Scientific American: Switching from coal to natural gas may be better for the climate than previously thought: new measurements see lower fugitive emissions from fracking
A new study finds that methane emissions from shale gas production are nearly 50 times lower than previous estimates, improving the climate benefit of switching from coal to natural gas.
The Hill: Study finds limited greenhouse gas emissions from fracking
The oil-and-gas industry saw the new numbers as an indication that additional fracking regulations are not necessary.
Hydraulic fracturing involves high-pressure injections of water, chemicals and sand into rock formations to release trapped gas.
Natural gas produces far less carbon than coal does when burned to produce electricity. However, advocates and opponents of the energy resource have sparred over how much methane, a far more potent greenhouse gas, is leaked as a result of natural gas development. Some researchers have asserted that methane pollution caused by fracking makes the processas destructive to the climate as coal. Environmentalists who have opposed hydraulic fracturing asserted on Monday that the industry-backed analysis was deeply flawed.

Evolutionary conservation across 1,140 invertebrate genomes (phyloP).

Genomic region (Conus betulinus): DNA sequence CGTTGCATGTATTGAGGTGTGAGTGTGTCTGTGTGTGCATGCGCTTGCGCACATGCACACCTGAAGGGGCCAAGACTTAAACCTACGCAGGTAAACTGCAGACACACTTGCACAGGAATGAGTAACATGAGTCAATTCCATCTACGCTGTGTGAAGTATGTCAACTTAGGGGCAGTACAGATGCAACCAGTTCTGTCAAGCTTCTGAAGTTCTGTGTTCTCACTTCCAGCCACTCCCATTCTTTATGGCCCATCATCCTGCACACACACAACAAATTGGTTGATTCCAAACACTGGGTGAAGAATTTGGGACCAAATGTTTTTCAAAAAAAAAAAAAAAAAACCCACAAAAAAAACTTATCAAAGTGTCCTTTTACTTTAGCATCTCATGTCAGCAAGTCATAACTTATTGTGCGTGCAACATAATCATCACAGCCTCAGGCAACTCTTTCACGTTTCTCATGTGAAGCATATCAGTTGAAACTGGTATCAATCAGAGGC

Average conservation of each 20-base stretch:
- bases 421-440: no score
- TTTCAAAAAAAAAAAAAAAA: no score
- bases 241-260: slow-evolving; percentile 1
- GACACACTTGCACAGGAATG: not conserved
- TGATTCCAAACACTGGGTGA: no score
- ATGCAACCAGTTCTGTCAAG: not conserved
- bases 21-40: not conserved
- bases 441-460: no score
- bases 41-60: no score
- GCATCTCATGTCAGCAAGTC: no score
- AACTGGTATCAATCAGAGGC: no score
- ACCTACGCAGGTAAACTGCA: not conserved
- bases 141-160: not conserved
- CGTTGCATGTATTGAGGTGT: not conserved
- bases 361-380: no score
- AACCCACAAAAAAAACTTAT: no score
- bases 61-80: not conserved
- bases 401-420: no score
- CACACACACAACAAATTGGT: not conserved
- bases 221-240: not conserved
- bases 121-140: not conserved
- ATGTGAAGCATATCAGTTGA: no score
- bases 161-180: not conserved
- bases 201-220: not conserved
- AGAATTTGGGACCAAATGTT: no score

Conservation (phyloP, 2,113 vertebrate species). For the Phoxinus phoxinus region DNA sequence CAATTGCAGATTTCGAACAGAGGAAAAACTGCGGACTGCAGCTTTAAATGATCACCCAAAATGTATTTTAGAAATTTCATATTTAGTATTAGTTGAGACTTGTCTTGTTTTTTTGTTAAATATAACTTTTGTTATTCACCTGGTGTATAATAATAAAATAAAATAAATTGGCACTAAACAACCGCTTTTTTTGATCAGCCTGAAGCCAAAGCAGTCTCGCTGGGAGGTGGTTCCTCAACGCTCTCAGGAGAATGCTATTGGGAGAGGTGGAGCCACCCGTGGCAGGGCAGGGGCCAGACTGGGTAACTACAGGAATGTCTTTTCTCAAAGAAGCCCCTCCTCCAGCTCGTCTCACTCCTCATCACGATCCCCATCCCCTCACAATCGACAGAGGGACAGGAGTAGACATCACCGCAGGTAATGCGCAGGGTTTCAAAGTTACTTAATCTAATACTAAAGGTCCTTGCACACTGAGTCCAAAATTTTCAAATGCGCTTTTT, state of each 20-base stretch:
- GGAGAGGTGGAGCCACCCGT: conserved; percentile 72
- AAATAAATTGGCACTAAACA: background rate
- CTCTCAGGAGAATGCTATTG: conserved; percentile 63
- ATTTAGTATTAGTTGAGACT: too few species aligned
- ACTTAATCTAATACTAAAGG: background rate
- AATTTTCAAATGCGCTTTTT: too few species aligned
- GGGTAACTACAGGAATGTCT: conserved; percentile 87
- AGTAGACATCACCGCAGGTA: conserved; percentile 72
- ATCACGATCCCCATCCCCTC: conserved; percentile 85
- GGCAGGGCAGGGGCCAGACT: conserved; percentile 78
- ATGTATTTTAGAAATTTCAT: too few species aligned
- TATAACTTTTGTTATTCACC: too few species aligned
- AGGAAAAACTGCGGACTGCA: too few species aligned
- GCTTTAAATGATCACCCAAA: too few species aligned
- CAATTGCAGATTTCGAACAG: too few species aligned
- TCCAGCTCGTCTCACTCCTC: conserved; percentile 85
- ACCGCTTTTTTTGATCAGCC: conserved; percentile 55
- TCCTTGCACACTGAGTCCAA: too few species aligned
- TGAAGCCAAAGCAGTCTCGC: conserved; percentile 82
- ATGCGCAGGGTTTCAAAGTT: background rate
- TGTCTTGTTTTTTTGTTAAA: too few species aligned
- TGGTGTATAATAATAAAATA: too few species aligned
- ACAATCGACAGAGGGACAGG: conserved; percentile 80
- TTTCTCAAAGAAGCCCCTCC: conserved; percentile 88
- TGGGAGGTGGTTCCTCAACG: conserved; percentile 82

EcoWatch: 100 Leading
Moving ahead rapidly with plans to approve several new liquefied natural gas (LNG) terminals would require "a rapid increase in fracking in the United States without credible science" and "could potentially cause undue harm to many Americans," according to 107 experts who signed on to a petition sent last week to the White House.
Video: The Science of Shale Gas & Oil (Lecture) 10.26.2015
Most recent invited public presentation by Dr. Tony Ingraffea, delivered October 26, 2015 at Mercyhurst University in Erie, PA.
In this video, Dr. Ingraffea first responds to community concerns about possible nearby development of the Utica shale. He then gives an update on the latest peer-reviewed science on fugitive methane emissions from leaking gas wells and shale gas & oil operations, their impact on climate change. He also discusses the relevance and effectiveness of current national energy policy in light of these emissions. (1 hour 45 mins)